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War is hell. Hell is other people. Hell ain't a bad place to be.
Hell is a construct used every day by millions of people without much thought at all. Hell, I've used it myself. It also makes appearances in countless rock songs or horror novels. Nothing yet, however, has rung true for me.
I've wondered for a long while just what Hell would really be like. If I died tomorrow and went down instead of up, what would I expect to see? I've never been to Australia or Mars or Ulan Bator, Outer Mongolia, but I still have vague ideas of what they would look like. I wouldn't expect to be totally right about them, of course, but I wouldn't expect to be totally wrong either. I haven't a clue when it comes to Hell.
The standard image is the medieval fire and brimstone thing. Satan, resplendent in redder than red skin and a dinky little pointed tail, flits around the place having a ball. He gets his rocks off watching a multitude of demons do whatever they want to whoever they want. As Aleister Crowley always said, 'Do what thou wilt shall be the whole of the law.' The smell of sulphur is all pervading; the fires burn higher and higher. It all sounds a bit too much like South Central LA to me.
You see, like so much else, Hell is relative to time. If you were a peasant in 12th century rural England, that sort of image would strike the fear of God into you, literally. But try it on a gangsta rapper, and he'll laugh. Been there, done that, he'd say. Try it on someone who lived through Pol Pot's Cambodia, or Idi Amin's Uganda, or Adolf Hitler's death camps. We don't expect Hell to be an image out of Bosch or Goya. Nowadays, if we believe in a literal Hell at all, we expect it to be very different, because fire and brimstone doesn't fit our culture any more.
But what do we expect? Something like Orwell's Room 101, that merely contains something tailored to individual requirements. What do you fear most? Are you ready to endure it for eternity, without the safety net of quietly going insane, like the hero of Terry Gilliam's Brazil?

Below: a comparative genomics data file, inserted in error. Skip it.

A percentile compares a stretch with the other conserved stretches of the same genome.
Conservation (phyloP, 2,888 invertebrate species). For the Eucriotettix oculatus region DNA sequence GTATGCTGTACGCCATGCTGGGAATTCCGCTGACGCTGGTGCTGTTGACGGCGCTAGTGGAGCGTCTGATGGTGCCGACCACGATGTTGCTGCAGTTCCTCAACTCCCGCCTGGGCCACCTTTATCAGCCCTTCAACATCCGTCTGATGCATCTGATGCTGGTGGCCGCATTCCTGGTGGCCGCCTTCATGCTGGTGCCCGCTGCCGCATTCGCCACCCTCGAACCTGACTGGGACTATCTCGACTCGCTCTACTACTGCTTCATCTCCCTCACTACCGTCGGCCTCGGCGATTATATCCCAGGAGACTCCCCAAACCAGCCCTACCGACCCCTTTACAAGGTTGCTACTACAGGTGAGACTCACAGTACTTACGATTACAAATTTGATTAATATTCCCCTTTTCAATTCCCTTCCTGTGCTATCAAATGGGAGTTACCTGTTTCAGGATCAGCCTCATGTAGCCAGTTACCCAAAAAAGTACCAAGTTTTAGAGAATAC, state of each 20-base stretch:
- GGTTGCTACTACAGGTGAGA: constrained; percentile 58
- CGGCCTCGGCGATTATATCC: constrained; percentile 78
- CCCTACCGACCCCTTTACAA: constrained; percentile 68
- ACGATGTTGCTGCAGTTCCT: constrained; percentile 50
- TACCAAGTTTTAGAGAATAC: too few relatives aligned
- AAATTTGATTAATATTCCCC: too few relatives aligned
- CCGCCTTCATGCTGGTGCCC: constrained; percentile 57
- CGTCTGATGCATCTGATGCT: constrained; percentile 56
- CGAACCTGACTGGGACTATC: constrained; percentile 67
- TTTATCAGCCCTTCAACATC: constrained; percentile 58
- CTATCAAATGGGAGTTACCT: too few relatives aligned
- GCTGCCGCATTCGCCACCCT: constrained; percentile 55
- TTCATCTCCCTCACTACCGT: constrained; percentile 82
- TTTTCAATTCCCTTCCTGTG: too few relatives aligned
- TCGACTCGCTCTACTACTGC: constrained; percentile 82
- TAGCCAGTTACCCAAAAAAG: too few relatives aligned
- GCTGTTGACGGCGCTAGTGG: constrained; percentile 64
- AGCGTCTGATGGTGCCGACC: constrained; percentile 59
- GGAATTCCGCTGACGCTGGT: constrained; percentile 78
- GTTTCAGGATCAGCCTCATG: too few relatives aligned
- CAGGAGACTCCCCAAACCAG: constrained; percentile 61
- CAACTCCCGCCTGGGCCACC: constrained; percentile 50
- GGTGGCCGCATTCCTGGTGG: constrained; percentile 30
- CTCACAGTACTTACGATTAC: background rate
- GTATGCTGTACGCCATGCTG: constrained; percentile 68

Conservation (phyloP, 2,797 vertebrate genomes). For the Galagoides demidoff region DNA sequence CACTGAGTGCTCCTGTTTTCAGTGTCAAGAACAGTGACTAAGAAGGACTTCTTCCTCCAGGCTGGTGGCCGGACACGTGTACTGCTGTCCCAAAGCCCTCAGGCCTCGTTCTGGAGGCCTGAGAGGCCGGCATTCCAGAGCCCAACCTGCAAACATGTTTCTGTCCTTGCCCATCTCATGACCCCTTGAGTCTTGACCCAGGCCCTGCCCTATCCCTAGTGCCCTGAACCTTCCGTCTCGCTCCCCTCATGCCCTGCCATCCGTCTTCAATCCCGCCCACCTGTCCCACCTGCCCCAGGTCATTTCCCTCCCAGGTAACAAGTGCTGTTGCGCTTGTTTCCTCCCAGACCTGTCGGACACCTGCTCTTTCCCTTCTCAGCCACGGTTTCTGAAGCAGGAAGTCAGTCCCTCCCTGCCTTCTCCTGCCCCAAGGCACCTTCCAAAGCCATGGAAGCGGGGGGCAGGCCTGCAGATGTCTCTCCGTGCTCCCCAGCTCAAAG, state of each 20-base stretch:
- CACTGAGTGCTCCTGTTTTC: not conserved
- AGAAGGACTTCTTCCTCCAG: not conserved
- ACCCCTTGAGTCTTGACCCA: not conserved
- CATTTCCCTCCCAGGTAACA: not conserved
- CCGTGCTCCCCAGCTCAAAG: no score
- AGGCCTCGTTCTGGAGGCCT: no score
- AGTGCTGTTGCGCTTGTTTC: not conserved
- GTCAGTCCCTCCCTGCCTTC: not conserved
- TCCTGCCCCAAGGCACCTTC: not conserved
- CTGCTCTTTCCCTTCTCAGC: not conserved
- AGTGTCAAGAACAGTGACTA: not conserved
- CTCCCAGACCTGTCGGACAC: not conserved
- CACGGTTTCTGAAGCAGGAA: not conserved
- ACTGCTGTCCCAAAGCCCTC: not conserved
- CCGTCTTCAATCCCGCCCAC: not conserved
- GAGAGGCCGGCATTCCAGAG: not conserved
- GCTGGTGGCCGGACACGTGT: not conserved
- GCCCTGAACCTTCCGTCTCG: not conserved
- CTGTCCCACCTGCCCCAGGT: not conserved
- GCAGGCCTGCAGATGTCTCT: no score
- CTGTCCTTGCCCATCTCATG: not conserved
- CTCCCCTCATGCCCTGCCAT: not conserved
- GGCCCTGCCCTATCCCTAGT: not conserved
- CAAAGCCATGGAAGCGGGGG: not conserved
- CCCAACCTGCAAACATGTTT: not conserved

Maybe it's even simpler than that. Maybe it's just a place where you become forever separated from those you love, but never being separated from your memories.
Forever comes into this stuff a lot, something else that doesn't make a lot of sense to me. Mankind can get used to anything, given time. People fell in love at Auschwitz. Every civilian warzone from Palestine to Northern Ireland has its own Romeo and Juliet stories. I think that if we did end up in a literal Hell, we'd probably end up decorating.
Of course, now we're back to 'Bart, quit pestering Satan!' Isn't the Devil himself supposed to be all powerful? But that would give us an obvious target to fear, and it would detract from the effect of the rest of Hell. Roger Corman, godfather to Hollywood, used to talk about the difference between right wing horror and left wing horror: right wing horror is 'it's out there, it's going to get me!' and left wing horror is 'it's in me, it's going to get me!' I guess popular culture has shifted Hell further left wing as time goes by.
And what about Heaven? Is it really a bunch of happy guys sitting on clouds playing harps all day? They may have done away with N'Sync up there, but would you really want to sit on a cloud and play a harp all day? You'd be bored senseless.